Additionally, if you don’t abide by the terms of the provider, you could lose your account.
Finally, although you can earn commissions on the products you sell, you’re never going to earn 100% on something you didn’t create. Sorry.
You are a musician, though, and chances are you’re already in the process of setting up a couple of viable income streams, which is wise. This can help you avoid single source dependency.
Affiliate programs are sometimes discontinued or shut down.
The terms and conditions of the affiliate program can change.
The commission structure of the affiliate program can change.
If the program gets shut down suddenly and without notice, you may not get paid for units already sold.
If you don’t abide by the terms of the affiliate program, you could have your account shut down.
Generally, there aren’t any opportunities to earn 100% commissions on units sold (but they do exist!).
How to Choose What Products to Promote
Basically, you can promote whatever you want. But just like The Beatles had haters, trying to appeal to everyone is a losing battle.
I would recommend promoting products you understand, personally use and would happily recommend to others. That’s the best way.
Your seal of approval is worth more than you might think.
If you recommend good products and people love them, you’ll build a strong reputation. If you recommend everything under the sun and your followers end up returning a bunch of products, they’re probably not going to come looking for recommendations again.
As for what products to choose, consider the things you already use every day. Musical gear is a good example.
Whether it’s guitar strings, drumsticks, accordions or otherwise, there’s a good chance you can promote it and make money.
But keep in mind that focusing on low-ticket items is generally a losing battle, because you’re only earning a percentage on them. This doesn’t mean you can’t promote low-ticket items passively. What it means is you should dedicate more time to promoting high-ticket offers, because that’s where the income is.
You know Amazon, right? They’re only the top eCommerce behemoth in existence. You probably shop with them already and may even have a Prime account.
Amazon is home to a ton of products, not just books. They have thousands of commodities in these categories and many others – arts & crafts, automotive, electronics, home & kitchen, toys & games…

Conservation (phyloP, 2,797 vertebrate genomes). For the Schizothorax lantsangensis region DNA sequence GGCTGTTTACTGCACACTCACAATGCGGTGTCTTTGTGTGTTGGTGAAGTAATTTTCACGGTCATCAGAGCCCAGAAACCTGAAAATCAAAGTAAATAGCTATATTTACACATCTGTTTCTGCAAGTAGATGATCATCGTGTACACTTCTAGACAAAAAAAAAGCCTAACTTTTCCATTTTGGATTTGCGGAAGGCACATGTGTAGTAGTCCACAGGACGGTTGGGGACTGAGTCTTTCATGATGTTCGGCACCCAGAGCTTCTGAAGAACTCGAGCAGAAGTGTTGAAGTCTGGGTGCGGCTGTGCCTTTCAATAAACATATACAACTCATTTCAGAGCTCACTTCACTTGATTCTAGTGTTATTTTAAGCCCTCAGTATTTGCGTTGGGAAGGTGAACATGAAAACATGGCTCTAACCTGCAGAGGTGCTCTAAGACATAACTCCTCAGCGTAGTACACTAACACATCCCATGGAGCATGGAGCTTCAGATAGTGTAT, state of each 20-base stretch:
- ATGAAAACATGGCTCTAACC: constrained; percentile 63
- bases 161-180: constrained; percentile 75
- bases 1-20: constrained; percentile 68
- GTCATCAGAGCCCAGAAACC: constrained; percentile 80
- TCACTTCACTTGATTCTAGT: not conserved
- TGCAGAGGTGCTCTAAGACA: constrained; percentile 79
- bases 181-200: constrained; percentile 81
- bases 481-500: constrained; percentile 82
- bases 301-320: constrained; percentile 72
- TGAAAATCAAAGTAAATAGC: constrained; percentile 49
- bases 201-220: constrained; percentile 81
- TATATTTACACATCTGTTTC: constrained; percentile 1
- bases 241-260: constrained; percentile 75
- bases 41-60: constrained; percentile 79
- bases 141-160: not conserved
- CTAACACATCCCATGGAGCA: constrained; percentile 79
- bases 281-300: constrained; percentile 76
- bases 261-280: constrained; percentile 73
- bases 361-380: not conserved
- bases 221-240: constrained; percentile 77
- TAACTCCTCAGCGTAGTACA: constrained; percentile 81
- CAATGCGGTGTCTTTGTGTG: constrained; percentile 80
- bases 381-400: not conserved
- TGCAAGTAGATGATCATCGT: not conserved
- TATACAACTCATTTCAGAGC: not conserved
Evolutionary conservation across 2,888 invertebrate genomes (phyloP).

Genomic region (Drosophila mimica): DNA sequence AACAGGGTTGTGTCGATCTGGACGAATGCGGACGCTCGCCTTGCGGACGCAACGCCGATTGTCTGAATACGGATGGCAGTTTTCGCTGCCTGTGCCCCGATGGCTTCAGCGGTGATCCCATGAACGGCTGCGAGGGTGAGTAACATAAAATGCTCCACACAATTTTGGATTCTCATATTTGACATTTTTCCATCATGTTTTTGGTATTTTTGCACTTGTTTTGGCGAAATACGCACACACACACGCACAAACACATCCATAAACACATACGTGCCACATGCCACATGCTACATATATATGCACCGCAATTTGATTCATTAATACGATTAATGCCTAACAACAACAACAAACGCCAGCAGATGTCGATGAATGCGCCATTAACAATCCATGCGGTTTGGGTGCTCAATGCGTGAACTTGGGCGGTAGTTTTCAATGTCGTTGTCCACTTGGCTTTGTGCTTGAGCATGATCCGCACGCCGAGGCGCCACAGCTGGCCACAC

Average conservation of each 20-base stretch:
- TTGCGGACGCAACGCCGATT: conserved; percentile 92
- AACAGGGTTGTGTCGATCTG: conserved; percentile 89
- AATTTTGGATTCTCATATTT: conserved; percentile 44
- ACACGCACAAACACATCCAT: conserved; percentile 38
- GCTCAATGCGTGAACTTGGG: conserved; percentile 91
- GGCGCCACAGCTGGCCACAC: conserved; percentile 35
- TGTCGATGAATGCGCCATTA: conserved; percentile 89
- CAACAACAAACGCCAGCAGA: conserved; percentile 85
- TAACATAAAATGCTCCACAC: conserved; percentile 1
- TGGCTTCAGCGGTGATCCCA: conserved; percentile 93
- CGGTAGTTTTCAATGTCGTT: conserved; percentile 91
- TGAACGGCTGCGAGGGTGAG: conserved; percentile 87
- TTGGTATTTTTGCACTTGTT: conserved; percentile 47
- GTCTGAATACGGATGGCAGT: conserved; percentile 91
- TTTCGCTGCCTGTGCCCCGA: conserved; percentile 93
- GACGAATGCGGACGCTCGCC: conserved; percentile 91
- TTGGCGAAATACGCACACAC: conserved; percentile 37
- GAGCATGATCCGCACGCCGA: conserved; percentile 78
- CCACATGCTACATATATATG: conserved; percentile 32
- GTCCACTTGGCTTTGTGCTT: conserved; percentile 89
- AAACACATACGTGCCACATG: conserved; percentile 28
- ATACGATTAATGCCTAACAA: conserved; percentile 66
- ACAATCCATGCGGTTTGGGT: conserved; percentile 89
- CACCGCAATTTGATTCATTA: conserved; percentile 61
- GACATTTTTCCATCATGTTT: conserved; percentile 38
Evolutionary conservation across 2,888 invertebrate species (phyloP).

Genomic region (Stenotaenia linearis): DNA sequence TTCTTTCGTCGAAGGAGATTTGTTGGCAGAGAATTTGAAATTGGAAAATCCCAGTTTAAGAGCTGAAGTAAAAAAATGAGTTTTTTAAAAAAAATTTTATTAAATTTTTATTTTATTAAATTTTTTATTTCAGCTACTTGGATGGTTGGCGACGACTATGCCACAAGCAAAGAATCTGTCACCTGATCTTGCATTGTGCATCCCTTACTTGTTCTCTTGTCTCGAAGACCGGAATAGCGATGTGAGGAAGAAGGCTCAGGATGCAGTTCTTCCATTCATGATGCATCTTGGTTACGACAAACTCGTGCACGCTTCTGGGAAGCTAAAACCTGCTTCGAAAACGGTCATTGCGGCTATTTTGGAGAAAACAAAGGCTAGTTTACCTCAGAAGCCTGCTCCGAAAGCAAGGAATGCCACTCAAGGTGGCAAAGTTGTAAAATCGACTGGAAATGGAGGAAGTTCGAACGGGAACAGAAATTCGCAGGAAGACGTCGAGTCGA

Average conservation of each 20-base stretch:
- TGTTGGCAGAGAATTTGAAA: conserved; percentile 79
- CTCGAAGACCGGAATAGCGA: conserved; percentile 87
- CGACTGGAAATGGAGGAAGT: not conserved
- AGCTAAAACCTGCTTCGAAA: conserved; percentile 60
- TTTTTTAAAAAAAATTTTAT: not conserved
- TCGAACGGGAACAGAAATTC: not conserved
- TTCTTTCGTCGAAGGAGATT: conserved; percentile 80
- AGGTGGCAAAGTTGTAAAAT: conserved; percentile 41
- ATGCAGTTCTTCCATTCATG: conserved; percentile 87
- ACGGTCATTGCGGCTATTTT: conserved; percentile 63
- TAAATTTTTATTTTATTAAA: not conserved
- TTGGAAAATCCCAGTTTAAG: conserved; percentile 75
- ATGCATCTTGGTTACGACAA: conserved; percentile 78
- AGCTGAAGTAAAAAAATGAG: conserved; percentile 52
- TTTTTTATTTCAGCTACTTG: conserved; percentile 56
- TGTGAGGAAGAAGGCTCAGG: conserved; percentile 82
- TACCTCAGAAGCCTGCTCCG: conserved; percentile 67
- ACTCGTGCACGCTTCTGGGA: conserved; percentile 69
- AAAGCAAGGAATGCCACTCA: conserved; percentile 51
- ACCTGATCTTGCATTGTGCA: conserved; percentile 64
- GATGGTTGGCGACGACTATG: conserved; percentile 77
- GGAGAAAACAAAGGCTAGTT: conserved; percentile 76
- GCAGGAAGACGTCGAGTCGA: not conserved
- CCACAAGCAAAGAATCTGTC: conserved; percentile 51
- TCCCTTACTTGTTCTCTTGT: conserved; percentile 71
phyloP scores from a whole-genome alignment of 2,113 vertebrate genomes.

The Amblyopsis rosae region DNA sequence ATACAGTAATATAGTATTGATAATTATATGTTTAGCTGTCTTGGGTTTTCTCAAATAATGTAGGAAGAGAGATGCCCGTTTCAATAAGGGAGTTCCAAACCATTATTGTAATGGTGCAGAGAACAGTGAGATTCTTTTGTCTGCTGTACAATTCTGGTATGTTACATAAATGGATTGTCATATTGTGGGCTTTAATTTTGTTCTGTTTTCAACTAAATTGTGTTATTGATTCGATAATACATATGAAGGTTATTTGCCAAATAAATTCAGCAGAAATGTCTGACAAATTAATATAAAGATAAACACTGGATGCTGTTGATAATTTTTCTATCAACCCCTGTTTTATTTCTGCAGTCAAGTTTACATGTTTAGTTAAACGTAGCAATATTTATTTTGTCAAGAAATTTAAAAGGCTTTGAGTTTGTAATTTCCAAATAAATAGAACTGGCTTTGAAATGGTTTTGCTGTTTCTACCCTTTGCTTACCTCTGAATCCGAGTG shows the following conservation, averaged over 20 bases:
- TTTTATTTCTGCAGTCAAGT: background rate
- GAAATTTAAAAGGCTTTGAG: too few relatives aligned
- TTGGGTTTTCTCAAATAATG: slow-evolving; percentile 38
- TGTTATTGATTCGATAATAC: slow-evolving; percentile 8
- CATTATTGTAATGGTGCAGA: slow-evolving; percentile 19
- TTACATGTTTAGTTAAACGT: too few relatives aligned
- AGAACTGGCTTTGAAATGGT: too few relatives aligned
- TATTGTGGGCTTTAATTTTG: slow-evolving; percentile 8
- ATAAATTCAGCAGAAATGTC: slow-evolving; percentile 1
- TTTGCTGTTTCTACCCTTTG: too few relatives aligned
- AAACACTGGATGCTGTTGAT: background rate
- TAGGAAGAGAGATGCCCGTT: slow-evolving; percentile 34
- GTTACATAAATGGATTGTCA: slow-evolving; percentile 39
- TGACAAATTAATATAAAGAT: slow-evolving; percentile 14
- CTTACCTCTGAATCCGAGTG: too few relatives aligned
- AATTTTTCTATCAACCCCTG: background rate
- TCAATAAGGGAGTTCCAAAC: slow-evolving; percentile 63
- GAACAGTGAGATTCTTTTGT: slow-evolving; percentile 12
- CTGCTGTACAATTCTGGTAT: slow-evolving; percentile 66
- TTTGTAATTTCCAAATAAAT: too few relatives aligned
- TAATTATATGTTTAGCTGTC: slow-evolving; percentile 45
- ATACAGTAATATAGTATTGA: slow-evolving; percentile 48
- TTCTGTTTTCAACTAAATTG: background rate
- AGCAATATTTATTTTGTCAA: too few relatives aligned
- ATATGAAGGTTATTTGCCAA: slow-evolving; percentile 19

So, finding products to promote is easy.
For instance, one of my favorite guitar amp heads is the Peavey 6505 MH mini head. So, once my Amazon Associates account is set up, I can simply search for that product, grab the link that Amazon gives me, and then share that link with my audience.
(And, by the way, I’ve already done this very thing.)
Now you know how affiliate marketing works. It is that simple!
The Ever-Changing Landscape of Affiliate Marketing
I know I said earlier that Amazon Associates is a good place to get started for beginners. Well, while it is a good place to learn the ropes, it probably isn’t the best place to earn an income on your referrals.
This is the bread and butter of an affiliate marketer, however, so get used to it. We’ve all got to roll with the punches.
The good news is that there are tons of companies with affiliate programs, so opportunities aren’t in short supply.
This is a beginner’s guide, however, so I won’t be getting into other affiliate programs here.
How to Promote Products & Earn Commissions
Now that we’ve got a solid working foundation, we’re ready to start promoting.
Here are five simple ways to start earning juicy affiliate commissions:
Share Your Link on Your Blog
It’s best if you mention products in the natural flow of content instead of forcing them in.
But when you’re writing about your latest stop on tour and mention your favorite multi-effects pedal, that’s the time to link it up.
Here’s an example of where I’ve injected a link in the natural flow of the content.
I don’t recommend sharing your link out of context. For instance, don’t start talking about what you had for lunch and then sneak in your affiliate link promoting something entirely unrelated. It’s bad form.
Share Your Link on Social Media
If it makes sense, you can share your affiliate links on social media.
Again, as with sharing on your blog, you don’t want to spam your followers or post deceptive links, as this isn’t going to help you earn a dime.